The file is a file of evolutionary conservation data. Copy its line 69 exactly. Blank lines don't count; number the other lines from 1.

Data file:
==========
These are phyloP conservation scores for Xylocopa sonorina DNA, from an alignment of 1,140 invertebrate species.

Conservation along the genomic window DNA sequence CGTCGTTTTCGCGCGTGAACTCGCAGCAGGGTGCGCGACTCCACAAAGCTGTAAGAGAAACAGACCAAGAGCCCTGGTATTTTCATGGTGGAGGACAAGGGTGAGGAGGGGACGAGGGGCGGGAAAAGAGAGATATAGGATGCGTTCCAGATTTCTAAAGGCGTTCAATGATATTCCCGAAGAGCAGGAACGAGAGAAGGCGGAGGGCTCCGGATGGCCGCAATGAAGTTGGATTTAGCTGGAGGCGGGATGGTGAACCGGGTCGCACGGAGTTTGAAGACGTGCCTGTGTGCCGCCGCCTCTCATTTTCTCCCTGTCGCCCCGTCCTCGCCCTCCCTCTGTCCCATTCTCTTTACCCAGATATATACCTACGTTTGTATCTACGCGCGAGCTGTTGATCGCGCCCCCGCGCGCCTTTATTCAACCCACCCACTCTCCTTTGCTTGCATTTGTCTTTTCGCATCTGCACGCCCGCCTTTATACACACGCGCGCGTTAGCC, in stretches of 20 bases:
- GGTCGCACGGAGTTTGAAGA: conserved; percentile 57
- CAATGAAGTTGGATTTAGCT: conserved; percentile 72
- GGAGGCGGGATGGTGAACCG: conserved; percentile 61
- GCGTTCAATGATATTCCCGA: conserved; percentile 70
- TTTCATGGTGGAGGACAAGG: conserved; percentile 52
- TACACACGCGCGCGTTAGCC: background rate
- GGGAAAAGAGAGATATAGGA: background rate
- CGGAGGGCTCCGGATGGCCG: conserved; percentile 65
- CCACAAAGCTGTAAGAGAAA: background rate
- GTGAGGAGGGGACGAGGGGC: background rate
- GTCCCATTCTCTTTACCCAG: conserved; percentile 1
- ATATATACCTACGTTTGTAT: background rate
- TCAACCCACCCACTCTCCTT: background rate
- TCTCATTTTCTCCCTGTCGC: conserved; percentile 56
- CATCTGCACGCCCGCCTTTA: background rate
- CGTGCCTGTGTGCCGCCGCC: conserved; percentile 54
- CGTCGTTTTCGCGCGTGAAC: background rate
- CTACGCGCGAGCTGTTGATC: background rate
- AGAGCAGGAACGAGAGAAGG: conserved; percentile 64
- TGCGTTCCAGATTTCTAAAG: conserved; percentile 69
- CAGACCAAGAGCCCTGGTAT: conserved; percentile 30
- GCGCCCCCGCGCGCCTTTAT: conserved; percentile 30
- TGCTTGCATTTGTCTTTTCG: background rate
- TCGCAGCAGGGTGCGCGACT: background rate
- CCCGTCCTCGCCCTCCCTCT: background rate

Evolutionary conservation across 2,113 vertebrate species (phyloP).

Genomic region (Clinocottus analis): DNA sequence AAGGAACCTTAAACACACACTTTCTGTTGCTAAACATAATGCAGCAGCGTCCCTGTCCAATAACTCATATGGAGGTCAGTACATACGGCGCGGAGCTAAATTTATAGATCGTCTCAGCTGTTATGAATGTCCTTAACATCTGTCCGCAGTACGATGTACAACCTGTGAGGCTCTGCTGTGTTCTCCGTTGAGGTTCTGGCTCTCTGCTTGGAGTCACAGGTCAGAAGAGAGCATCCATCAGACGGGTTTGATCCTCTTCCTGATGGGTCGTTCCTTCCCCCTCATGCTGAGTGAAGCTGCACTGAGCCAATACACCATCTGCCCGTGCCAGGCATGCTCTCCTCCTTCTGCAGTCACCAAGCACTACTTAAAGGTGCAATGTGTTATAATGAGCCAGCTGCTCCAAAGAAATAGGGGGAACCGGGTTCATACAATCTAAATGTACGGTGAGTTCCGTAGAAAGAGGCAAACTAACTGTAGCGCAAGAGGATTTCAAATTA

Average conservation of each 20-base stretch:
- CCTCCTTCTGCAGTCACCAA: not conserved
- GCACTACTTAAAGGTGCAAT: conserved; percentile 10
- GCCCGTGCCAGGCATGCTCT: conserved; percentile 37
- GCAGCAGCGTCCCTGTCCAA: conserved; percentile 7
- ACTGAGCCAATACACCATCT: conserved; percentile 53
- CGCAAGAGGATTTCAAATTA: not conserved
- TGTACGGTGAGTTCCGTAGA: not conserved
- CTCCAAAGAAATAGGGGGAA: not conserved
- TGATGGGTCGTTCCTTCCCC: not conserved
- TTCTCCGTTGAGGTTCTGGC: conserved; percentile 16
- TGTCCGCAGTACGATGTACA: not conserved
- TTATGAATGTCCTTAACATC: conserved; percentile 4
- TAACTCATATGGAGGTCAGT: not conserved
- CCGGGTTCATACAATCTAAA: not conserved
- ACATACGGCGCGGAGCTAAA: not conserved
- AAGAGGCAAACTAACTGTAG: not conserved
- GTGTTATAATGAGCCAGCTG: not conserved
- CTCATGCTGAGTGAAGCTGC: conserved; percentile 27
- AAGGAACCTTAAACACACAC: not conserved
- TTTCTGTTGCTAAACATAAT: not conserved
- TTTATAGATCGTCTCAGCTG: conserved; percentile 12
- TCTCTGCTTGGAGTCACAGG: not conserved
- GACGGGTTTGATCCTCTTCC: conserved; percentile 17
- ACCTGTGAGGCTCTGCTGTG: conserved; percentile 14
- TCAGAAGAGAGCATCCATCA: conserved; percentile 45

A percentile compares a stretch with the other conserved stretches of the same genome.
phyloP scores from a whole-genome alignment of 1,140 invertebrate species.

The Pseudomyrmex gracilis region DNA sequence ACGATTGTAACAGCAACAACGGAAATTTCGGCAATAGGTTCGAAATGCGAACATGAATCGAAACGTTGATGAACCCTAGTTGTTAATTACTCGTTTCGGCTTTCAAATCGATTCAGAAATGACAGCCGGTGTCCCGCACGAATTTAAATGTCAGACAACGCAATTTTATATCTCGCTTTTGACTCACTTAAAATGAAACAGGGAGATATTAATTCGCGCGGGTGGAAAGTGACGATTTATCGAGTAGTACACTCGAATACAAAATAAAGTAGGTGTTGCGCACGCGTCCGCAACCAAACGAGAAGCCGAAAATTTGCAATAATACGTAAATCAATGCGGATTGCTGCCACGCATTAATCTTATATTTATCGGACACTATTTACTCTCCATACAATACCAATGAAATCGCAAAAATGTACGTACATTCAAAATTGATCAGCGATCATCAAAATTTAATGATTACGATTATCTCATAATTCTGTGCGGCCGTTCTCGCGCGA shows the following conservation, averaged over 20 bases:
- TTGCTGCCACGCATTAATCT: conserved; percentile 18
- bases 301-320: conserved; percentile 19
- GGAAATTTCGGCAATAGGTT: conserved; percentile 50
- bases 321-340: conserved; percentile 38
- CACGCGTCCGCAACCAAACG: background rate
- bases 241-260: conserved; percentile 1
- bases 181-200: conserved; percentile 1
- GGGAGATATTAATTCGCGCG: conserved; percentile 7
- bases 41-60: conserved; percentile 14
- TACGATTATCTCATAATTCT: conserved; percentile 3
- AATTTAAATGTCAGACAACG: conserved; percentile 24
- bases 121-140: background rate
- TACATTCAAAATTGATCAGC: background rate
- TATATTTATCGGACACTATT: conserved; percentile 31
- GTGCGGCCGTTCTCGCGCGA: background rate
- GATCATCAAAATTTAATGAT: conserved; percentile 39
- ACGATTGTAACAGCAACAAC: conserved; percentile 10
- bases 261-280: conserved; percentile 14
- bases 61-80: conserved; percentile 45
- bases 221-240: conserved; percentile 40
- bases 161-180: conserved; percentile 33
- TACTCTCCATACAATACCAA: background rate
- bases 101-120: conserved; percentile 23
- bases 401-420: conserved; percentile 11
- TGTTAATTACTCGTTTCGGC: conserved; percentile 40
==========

- AATTTAAATGTCAGACAACG: conserved; percentile 24